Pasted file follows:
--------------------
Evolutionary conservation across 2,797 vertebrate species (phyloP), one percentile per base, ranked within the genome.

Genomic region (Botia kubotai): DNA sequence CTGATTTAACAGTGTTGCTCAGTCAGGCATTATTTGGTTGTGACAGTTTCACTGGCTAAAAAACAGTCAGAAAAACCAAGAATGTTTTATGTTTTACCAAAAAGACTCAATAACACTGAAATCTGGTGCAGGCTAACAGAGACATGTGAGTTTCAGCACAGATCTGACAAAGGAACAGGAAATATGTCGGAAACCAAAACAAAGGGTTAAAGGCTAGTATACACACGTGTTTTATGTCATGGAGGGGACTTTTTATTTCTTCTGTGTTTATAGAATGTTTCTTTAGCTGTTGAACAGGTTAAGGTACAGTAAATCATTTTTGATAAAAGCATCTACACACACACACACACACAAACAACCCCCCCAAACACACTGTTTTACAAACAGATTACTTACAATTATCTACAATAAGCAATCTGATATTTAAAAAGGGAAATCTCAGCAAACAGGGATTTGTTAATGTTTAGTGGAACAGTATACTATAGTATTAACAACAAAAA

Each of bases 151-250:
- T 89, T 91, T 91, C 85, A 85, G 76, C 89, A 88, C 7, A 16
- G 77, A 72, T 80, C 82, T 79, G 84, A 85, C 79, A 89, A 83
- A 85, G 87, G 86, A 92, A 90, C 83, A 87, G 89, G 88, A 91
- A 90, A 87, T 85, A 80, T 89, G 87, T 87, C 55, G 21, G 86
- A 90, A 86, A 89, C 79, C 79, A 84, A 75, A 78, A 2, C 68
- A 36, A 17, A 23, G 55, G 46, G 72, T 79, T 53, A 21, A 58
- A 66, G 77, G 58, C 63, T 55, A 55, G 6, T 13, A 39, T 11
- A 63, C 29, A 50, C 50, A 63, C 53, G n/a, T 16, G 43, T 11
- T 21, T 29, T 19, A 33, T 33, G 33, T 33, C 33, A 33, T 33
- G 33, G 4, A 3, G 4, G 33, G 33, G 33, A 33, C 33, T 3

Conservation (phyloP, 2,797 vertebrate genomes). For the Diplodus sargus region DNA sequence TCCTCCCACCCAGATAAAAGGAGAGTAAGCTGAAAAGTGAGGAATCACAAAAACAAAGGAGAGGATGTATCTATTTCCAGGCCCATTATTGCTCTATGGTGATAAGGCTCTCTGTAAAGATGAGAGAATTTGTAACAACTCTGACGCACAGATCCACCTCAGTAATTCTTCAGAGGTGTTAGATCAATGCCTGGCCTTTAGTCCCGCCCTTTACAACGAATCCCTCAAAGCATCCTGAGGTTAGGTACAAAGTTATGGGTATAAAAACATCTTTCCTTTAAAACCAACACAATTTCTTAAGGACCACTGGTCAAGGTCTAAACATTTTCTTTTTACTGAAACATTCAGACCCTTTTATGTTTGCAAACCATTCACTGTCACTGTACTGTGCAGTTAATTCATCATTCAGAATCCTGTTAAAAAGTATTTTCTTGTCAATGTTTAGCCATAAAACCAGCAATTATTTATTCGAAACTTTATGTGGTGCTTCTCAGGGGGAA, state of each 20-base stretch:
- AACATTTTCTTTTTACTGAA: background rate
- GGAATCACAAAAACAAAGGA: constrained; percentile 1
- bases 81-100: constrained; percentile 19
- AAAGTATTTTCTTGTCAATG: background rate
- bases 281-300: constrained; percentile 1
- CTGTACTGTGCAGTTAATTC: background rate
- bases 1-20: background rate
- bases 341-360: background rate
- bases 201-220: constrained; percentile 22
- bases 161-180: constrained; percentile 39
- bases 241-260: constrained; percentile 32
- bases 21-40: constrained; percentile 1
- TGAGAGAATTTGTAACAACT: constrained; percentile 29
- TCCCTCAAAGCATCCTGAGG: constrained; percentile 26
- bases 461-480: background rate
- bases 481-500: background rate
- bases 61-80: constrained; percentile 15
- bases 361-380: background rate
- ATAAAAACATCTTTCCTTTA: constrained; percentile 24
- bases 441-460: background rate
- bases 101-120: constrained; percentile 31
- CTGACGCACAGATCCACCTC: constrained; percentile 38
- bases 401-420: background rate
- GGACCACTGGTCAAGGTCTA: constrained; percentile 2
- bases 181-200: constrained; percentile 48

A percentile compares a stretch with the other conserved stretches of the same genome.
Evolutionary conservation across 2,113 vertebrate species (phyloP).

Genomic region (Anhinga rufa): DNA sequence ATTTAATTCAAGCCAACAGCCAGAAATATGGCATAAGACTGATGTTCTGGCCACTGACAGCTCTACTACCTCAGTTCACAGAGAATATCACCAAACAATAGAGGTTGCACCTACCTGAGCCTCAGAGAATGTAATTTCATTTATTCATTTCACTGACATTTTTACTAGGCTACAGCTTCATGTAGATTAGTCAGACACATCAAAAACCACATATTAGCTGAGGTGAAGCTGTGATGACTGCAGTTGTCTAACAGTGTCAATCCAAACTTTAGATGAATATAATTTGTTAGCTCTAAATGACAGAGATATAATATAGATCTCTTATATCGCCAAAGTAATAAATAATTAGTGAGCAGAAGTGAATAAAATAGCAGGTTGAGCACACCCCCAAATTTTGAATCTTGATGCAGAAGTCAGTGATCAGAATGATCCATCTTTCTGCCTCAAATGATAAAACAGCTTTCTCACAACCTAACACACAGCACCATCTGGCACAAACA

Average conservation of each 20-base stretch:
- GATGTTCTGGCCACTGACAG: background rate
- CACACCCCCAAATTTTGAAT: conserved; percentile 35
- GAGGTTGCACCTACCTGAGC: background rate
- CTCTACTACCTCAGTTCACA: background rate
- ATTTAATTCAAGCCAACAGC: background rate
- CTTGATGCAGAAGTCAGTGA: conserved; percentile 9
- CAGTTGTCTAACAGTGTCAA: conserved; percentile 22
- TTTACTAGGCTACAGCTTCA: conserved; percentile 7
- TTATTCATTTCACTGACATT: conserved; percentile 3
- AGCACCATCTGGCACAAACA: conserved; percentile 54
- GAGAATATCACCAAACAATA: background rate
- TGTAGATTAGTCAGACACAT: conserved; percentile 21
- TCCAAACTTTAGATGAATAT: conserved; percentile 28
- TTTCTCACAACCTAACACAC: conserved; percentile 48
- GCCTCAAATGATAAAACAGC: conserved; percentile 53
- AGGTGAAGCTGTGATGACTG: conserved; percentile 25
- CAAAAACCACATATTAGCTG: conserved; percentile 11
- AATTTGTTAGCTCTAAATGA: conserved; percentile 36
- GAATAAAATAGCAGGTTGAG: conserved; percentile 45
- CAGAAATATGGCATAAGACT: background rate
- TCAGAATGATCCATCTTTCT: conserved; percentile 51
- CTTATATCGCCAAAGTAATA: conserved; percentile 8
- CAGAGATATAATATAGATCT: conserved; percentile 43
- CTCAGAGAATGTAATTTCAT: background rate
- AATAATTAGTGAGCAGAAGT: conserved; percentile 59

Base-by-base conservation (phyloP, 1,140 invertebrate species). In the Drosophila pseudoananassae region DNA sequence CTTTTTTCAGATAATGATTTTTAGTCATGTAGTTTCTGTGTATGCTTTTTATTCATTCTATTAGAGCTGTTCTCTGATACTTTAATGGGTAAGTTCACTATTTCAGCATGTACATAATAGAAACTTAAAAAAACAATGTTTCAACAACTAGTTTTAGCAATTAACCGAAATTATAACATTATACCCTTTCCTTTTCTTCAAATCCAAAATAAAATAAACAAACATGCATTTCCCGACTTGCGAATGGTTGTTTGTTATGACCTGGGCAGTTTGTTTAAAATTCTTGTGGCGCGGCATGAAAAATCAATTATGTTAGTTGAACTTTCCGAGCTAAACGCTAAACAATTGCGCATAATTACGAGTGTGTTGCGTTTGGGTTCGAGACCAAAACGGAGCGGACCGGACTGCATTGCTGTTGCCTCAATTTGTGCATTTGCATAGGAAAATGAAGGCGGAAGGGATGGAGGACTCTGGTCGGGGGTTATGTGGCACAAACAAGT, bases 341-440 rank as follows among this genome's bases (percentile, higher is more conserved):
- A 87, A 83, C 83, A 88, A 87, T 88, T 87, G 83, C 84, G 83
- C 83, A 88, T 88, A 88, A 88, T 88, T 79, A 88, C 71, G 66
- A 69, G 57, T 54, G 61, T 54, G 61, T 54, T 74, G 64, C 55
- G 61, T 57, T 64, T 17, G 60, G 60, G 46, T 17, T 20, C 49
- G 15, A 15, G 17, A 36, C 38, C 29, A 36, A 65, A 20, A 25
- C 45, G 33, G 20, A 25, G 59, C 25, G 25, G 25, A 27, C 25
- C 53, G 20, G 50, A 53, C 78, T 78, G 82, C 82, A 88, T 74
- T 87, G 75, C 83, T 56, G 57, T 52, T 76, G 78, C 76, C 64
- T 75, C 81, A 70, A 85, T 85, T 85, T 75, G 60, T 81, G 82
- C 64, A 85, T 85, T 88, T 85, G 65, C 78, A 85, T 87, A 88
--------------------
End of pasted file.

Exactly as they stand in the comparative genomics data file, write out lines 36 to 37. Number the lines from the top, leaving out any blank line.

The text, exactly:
- CTGACGCACAGATCCACCTC: constrained; percentile 38
- bases 401-420: background rate